Very frequently, discourse about religion - which, with the changes in perception taking place in the world over the past decade has come back onto the global and political agenda with great force - remains stuck in a series of un-enlightening polarities.
'Public' versus 'private'. 'secular' versus 'religious' and 'liberal' versus 'conservative' are perhaps the dominant paradigms. They assume that 'religion' (a fairly tenuous aggregation of different phenomena more particularly described as internally and externally diverse religions [plural] and beliefs / life stances) is mostly one, and at best two, kinds of thing.
This leads to vastly simplistic questions and equations, such as "should religion be accepted in public life, or should it be seen as a purely private opinion?" and "Christianity equals the church equals major denominations." Or, "should religion be kept out of politics?"
Here 'religion' means nothing more and nothing less than peculiar (in the technical sense) beliefs of an essentially private and extra-political form that gets intruded into public, political life and could simply be left to households, small clubs and personal convictions.
But not all religion is like this, and much of it is quite unlike it. Regarding 'religion' as essentially apolitical does not help avoid the difficulties of domineering religious politics, it enables them, for example. Churches and mosques are not 'private' clubs, but rather public institutions.
The way Ekklesia has tried to address the issues, specifically in a Christian context, is through the language and analysis of Christendom and post-Christendom. The former are the shapes the church takes in allying with, blessing and being granted privileges by governing power. Post-Christendom is what happens when this breaks down and is challenged, and when the language, symbols, assumptions and doctrines of the church are no longer readily comprehended or accepted.
From Ekklesia's perspective, post-Christendom can take a positive turn, recovering the subversive, anti-establishment traditions of nonconformity, and choosing witness (good example) rather than control as a way of interacting with society at large, including its governing institutions.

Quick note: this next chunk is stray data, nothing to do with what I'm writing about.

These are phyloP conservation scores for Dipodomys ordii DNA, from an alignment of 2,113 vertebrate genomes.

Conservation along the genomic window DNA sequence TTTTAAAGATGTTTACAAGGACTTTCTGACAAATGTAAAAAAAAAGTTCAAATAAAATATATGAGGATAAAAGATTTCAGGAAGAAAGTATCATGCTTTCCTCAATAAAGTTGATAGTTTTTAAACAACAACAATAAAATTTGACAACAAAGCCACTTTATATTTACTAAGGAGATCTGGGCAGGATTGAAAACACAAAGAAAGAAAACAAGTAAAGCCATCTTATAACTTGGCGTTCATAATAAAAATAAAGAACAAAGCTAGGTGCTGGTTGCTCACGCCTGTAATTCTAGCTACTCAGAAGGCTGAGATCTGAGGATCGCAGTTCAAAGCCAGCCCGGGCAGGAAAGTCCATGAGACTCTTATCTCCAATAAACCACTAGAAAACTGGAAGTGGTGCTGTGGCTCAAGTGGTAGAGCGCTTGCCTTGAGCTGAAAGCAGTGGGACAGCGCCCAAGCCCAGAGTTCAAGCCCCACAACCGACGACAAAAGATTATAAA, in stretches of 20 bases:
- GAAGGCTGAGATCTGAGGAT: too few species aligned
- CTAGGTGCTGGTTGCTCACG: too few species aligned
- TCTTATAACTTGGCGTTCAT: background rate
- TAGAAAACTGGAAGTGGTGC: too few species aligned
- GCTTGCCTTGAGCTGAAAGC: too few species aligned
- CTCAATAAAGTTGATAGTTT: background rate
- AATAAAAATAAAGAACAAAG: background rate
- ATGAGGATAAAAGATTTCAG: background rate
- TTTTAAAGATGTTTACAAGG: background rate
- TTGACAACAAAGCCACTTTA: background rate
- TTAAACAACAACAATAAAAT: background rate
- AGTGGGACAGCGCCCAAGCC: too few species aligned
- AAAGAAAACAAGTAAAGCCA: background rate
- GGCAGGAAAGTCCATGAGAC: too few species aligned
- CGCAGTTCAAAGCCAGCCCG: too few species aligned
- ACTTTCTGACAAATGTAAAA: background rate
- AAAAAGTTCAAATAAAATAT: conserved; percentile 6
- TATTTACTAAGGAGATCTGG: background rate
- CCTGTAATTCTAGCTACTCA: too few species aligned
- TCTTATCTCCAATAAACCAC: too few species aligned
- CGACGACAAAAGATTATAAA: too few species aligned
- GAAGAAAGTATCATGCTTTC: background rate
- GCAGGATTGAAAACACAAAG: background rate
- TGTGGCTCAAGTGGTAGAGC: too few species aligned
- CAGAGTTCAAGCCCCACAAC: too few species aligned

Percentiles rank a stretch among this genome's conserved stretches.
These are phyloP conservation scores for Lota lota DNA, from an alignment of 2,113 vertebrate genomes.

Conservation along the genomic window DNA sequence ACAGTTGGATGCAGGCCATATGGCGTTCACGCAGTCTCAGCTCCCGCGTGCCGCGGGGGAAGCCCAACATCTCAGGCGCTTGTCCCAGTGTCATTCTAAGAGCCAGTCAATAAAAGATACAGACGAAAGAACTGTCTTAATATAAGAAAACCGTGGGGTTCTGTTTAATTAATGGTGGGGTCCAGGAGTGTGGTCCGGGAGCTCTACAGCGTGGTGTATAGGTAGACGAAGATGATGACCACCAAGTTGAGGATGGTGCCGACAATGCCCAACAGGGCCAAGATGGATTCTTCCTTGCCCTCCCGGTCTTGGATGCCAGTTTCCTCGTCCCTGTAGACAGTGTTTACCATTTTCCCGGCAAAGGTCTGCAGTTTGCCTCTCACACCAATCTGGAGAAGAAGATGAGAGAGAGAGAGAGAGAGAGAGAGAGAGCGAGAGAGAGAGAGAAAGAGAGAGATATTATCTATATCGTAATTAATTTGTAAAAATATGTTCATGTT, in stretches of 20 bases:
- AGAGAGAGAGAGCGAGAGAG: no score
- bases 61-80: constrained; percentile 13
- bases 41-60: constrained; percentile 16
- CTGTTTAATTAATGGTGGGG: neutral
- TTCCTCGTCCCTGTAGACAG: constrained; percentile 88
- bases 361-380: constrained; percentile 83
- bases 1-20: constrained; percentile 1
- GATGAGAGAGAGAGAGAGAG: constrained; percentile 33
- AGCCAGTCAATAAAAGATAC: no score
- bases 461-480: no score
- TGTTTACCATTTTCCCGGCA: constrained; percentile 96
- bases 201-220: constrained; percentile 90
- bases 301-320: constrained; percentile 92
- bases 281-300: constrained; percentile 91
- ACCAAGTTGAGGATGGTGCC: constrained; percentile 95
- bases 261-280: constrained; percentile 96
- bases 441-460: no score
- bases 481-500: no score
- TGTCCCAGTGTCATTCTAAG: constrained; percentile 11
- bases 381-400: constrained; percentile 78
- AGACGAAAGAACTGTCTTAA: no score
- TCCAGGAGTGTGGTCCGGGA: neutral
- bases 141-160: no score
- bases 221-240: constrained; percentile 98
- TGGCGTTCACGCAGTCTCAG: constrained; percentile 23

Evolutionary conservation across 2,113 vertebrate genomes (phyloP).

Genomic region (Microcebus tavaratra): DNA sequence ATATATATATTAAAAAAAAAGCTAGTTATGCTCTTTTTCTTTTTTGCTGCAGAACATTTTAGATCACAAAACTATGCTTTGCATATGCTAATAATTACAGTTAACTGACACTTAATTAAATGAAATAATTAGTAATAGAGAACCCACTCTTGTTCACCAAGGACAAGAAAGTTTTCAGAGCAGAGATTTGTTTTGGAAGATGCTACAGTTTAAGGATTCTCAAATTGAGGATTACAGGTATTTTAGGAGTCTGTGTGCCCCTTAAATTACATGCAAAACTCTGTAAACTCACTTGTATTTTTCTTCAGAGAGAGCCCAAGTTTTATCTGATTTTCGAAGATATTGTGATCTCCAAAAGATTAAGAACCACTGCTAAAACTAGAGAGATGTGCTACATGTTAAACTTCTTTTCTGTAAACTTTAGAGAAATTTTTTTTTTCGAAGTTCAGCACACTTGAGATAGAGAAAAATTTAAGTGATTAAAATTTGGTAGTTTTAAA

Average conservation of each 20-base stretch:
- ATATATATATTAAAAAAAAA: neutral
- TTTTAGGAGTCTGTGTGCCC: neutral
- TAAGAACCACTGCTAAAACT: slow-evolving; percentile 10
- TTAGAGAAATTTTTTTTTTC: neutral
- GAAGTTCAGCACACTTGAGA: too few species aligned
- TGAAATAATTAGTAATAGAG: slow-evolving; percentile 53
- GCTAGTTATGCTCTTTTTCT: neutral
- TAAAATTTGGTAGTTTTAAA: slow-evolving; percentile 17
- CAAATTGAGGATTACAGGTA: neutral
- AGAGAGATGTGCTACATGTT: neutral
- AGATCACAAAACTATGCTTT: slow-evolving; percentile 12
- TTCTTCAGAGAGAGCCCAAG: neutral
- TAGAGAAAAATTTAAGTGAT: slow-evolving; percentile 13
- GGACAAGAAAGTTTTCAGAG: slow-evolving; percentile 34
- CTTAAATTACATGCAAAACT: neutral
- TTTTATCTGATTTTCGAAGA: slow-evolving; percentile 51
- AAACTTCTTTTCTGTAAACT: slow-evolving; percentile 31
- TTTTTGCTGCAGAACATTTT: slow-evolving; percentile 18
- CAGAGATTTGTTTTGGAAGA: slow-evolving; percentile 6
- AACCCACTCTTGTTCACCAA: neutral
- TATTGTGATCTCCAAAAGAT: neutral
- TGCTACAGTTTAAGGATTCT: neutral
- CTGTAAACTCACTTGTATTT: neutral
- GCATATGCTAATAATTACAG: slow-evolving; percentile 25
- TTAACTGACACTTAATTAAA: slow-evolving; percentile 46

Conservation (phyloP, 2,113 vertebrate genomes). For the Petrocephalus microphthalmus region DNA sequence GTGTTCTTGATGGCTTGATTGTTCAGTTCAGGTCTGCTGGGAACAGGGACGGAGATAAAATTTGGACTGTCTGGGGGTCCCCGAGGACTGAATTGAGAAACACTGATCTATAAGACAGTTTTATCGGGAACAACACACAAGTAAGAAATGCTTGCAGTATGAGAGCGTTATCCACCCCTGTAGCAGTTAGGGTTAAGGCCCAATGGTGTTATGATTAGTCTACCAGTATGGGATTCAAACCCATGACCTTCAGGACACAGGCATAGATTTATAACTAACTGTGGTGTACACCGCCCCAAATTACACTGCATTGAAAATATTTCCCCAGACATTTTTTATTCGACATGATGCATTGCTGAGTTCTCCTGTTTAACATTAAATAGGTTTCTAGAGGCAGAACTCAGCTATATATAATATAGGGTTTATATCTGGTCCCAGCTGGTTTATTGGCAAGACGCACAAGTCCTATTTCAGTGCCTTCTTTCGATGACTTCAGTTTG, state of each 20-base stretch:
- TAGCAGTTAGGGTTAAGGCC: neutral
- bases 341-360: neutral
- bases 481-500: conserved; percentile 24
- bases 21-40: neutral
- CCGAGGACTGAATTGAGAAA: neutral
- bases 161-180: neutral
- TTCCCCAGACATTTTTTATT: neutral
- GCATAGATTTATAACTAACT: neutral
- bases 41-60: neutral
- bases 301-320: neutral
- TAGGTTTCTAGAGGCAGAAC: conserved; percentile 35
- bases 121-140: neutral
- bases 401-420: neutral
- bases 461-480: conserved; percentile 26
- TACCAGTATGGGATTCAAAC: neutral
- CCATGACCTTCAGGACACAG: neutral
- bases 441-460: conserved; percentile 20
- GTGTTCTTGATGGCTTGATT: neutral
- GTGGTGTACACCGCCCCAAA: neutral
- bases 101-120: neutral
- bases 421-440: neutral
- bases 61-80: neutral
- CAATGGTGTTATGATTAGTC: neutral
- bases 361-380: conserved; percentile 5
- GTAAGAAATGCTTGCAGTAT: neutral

Likewise, it can take a negative, defensive form - as when Christian groups seek to protect privileges for themselves, or develop a 'victim narrative' of persecution when challenged not to discriminate against others.
Professor Naomi Goldenberg, from the University of Ottawa, is enriching our understanding of the place and performance of religions in society through her analysis of religions as operating like, or being treated as, 'vestigial states' within national and inter-national formations. She largely sees this as a negative thing, since it reserves and sacralises power in unaccountable ways, enforcing prejudice or rejection (against women and LGBTQ people, say) and gaining or maintaining a 'special' privilege not granted or assumed with other civic formations.
At least, this is my understanding of part of what she is saying. I am looking forward to hearing more about her challenging analysis as she speaks at Bloomsbury Central Baptist Church at 7pm in London tonight (26 April 2012), as part of a short tour sponsored by the Critical Religion Research Group at the University of Stirling and supported by Ekklesia.
The talk, “What’s God Got to Do With It? Feminism, Religion and the State”, will also be 'tweetcast' live. The hashtags we will be using on Twitter are: #womenreligion and #statereligion. A recording will also be made available in due course.
(c) Simon Barrow is co-director of Ekklesia. He will be chairing the meeting with Professor Goldenberg.